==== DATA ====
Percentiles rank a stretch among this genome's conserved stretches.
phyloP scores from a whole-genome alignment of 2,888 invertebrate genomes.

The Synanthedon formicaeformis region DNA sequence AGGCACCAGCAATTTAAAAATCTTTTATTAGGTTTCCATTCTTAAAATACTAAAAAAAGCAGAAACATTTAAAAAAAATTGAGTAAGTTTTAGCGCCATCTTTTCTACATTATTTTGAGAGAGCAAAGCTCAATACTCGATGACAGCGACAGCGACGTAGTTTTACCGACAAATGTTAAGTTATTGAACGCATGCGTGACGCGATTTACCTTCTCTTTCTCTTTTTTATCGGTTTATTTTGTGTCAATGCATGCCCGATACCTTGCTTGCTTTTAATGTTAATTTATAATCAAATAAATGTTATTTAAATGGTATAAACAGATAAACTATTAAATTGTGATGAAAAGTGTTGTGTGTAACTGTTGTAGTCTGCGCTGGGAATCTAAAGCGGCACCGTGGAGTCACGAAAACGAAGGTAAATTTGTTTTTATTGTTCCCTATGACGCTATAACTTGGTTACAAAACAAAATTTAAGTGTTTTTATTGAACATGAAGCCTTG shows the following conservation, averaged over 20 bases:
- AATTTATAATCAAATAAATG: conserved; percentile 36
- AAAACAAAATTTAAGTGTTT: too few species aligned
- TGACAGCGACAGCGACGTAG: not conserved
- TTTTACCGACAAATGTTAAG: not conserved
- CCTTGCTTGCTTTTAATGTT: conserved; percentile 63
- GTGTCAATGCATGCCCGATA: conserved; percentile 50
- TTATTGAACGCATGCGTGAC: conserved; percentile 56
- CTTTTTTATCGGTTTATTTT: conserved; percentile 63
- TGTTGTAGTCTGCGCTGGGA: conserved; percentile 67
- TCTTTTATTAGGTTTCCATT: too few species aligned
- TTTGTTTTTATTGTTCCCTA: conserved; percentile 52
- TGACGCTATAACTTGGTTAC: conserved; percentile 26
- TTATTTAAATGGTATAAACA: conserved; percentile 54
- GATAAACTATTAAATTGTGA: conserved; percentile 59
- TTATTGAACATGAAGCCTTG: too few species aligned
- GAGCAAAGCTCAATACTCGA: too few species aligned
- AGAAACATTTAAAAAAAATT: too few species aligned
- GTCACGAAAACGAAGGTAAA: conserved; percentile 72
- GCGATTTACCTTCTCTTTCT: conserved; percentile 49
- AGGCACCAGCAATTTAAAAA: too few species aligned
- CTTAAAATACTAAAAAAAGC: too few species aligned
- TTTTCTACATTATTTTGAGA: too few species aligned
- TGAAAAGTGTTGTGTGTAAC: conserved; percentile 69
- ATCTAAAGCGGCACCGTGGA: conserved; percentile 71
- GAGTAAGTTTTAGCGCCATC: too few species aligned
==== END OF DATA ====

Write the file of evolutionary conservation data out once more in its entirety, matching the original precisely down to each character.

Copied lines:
Percentiles rank a stretch among this genome's conserved stretches.
phyloP scores from a whole-genome alignment of 2,888 invertebrate genomes.

The Synanthedon formicaeformis region DNA sequence AGGCACCAGCAATTTAAAAATCTTTTATTAGGTTTCCATTCTTAAAATACTAAAAAAAGCAGAAACATTTAAAAAAAATTGAGTAAGTTTTAGCGCCATCTTTTCTACATTATTTTGAGAGAGCAAAGCTCAATACTCGATGACAGCGACAGCGACGTAGTTTTACCGACAAATGTTAAGTTATTGAACGCATGCGTGACGCGATTTACCTTCTCTTTCTCTTTTTTATCGGTTTATTTTGTGTCAATGCATGCCCGATACCTTGCTTGCTTTTAATGTTAATTTATAATCAAATAAATGTTATTTAAATGGTATAAACAGATAAACTATTAAATTGTGATGAAAAGTGTTGTGTGTAACTGTTGTAGTCTGCGCTGGGAATCTAAAGCGGCACCGTGGAGTCACGAAAACGAAGGTAAATTTGTTTTTATTGTTCCCTATGACGCTATAACTTGGTTACAAAACAAAATTTAAGTGTTTTTATTGAACATGAAGCCTTG shows the following conservation, averaged over 20 bases:
- AATTTATAATCAAATAAATG: conserved; percentile 36
- AAAACAAAATTTAAGTGTTT: too few species aligned
- TGACAGCGACAGCGACGTAG: not conserved
- TTTTACCGACAAATGTTAAG: not conserved
- CCTTGCTTGCTTTTAATGTT: conserved; percentile 63
- GTGTCAATGCATGCCCGATA: conserved; percentile 50
- TTATTGAACGCATGCGTGAC: conserved; percentile 56
- CTTTTTTATCGGTTTATTTT: conserved; percentile 63
- TGTTGTAGTCTGCGCTGGGA: conserved; percentile 67
- TCTTTTATTAGGTTTCCATT: too few species aligned
- TTTGTTTTTATTGTTCCCTA: conserved; percentile 52
- TGACGCTATAACTTGGTTAC: conserved; percentile 26
- TTATTTAAATGGTATAAACA: conserved; percentile 54
- GATAAACTATTAAATTGTGA: conserved; percentile 59
- TTATTGAACATGAAGCCTTG: too few species aligned
- GAGCAAAGCTCAATACTCGA: too few species aligned
- AGAAACATTTAAAAAAAATT: too few species aligned
- GTCACGAAAACGAAGGTAAA: conserved; percentile 72
- GCGATTTACCTTCTCTTTCT: conserved; percentile 49
- AGGCACCAGCAATTTAAAAA: too few species aligned
- CTTAAAATACTAAAAAAAGC: too few species aligned
- TTTTCTACATTATTTTGAGA: too few species aligned
- TGAAAAGTGTTGTGTGTAAC: conserved; percentile 69
- ATCTAAAGCGGCACCGTGGA: conserved; percentile 71
- GAGTAAGTTTTAGCGCCATC: too few species aligned